"The community has been really helpful in the search, and now you realize how many strays are out there," said Morrow. "People call us about gray cats, we go and look and it's not her." They have not given up hope, though, that she will be returned, and are offering a reward with no questions asked for her safe return. "She and Mu-Shu were best friends, and he is missing her terribly," Morrow said sadly.
The days when Main Street bustled are a fond memory for Tereza Morrow, who was a year behind her husband at Lew-Port but never spoke to him until Pete Morrow hired her to work in the store. As a child, she danced at Miss Bev's Dance Studio and saw movies at the theater next door with her brothers. As a young adult, she shopped the street, getting her first charge card from Jenss. "I tell everyone the same thing, when Slipko's went it was a domino effect," she said.
After years of devastating business losses on the street, all of which The Book Corner endured, Morrow is happy with recent developments, including the new police station one block up and the Amtrak station a few blocks farther. "I love that new train station, I can't say enough about it," he said. "It's what we need. Our old one was terrible, and we've had people walk here from it, it's just three blocks down."
He also likes the free Discover Niagara Shuttle, which stops at the train station, and he lauds the owners of the The Rapids Theatre for being good neighbors.
Barbara Leiterman of Toronto walked to The Book Corner from the Amtrak station during a half-hour stopover on a train trip to Poughkeepsie. Upstairs, Morrow gave her the quick orientation: "This is all fiction, it's separated by genre, so this is all literary fiction, then there's a room of mystery, a room of science fiction. It's alphabetical by author but not alphabetical within the letter. Now remember there are three sizes of books, and you have to look at all of them."
Leaving with four paperbacks, Leiterman was delighted that she had used her time so productively. "I was thrilled to be able to stop in there, and thought it was a great bookstore," she said later.
"Jeff and his father have been there for years and years and years, always at the same location," said Niagara Falls writer Lee Farallo. "If you think about what has been and is on Main Street, The Book Corner may be the only place that has been there and continues to be there. Slipko's is gone, Jenss is gone, the small restaurants are gone, The Book Corner remains."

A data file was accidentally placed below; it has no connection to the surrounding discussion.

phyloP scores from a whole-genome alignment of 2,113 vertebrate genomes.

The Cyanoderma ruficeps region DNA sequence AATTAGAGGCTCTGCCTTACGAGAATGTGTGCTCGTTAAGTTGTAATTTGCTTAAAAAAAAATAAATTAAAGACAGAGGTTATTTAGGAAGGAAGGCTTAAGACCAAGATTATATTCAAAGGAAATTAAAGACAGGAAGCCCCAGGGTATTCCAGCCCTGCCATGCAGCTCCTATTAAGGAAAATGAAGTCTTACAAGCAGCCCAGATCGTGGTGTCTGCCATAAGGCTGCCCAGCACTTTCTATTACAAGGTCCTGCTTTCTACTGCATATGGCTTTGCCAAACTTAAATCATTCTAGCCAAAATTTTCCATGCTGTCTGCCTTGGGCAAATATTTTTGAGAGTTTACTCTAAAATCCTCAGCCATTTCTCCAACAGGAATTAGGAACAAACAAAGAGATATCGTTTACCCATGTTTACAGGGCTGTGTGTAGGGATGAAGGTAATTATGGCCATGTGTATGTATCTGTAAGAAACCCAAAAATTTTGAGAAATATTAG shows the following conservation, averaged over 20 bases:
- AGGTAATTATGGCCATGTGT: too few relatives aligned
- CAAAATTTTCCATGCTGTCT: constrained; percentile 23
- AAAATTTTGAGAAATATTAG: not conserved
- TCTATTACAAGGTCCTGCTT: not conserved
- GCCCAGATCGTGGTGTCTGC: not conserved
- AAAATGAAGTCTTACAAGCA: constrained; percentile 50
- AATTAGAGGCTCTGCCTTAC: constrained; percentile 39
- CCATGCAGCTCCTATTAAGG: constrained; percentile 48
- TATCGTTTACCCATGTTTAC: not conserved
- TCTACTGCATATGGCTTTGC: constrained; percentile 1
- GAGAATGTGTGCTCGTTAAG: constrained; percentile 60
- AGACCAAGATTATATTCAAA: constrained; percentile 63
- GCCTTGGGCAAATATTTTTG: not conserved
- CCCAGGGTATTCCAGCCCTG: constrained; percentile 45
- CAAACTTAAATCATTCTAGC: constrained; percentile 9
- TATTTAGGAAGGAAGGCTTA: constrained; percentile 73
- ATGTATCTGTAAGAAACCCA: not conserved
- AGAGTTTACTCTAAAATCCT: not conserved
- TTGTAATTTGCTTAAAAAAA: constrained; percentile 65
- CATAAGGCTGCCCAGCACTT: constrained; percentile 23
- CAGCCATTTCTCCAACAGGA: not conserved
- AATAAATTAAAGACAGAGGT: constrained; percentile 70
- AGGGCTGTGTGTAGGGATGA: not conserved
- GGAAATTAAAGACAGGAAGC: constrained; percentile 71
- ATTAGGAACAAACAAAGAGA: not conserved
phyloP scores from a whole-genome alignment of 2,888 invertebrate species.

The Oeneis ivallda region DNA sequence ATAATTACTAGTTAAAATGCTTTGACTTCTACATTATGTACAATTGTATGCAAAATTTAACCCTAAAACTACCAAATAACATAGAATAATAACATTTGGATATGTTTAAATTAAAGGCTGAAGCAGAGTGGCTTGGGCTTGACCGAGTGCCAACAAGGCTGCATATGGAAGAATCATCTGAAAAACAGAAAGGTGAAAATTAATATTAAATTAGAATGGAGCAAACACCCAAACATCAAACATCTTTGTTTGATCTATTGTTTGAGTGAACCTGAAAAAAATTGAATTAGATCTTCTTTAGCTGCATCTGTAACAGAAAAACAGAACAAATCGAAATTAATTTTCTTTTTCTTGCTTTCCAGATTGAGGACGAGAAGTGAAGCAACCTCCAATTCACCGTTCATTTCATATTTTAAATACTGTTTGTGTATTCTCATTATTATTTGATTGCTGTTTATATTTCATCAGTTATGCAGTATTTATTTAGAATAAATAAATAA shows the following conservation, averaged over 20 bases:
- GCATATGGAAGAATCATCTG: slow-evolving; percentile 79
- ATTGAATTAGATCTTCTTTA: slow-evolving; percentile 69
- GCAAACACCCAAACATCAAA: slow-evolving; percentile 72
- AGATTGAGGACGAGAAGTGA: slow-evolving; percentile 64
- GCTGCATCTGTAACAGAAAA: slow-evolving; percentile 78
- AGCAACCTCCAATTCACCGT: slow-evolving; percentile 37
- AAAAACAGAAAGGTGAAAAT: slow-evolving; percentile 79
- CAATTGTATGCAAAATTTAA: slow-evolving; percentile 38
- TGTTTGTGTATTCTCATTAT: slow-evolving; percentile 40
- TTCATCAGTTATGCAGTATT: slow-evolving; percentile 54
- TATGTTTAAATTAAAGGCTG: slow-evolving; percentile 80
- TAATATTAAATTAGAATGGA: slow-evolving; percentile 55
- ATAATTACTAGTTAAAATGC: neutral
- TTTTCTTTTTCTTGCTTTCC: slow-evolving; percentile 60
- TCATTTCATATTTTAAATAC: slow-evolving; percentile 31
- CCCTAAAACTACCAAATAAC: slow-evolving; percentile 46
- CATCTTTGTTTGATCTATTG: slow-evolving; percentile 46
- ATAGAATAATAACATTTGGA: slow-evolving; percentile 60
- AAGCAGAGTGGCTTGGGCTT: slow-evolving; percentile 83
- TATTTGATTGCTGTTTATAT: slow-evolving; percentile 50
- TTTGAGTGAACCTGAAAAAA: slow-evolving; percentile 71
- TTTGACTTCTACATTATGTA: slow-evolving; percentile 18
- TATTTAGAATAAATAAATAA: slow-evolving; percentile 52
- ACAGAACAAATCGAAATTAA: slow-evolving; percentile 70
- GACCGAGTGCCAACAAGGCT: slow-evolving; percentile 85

With fellow Niagara Falls natives Bob Borgatti and Dan Sicoli, Farallo publishes Slipstream Magazine, an annual poetry anthology. They have held the magazine's annual release party upstairs at The Book Corner for about 20 years. This year's event will run from 6 to 9 p.m. on Friday, Oct. 21. Attendance varies, but the reading usually draws 80 to 100 people, he said. Admission is free, and the current and some past copies of Slipstream are sold at the event.
The Morrows are "super-helpful," said Farallo. "The books he's got upstairs and in the basement, you could spend hours there and not go through half of them."
As a performance space, the slightly elevated platform of the former bowling alley, surrounded by chairs, is perfect, said Farallo, welcoming and comfortable. "It smells like books, that's the best thing," he said.
Morrow was a musician "back in the day," he said, playing in the band Kama Sutra at the old Continental in Buffalo. So he enjoys hosting open-mic nights upstairs, which is furnished with a baby grand piano, a full drum kit and a marimba. "I let everybody play these instruments," he said. "When people come up to shop, I say, the instruments are here to be played. And the kids just love it."
The top floor is a true community room. Local artists hang their pieces on the wall "so they have a place to show their things," he said. "And with the books everywhere, it's just got this feel to it. Some people just come up here and sit and write, because of the feel of the place."
"Our community knows we are doing something that needs to be supported to continue," said Morrow. "They could go and buy on the Internet, or they could go and shop somewhere else."
The price is right, too: used books start at 50 cents each. "We're in a poverty-stricken city, so we are very fortunate to be able to offer these used books," many of which are donated, he said.
After showing off his store, packed with the written word and artifacts of his community and life, Morrow grew pensive.
"I'm the luckiest person, because I'm the caretaker of this right now and I love what I do," he said. "So many people don't get that opportunity in life. Then to see people who appreciate what we put into it, and recognize it, that just makes me feel good about it again."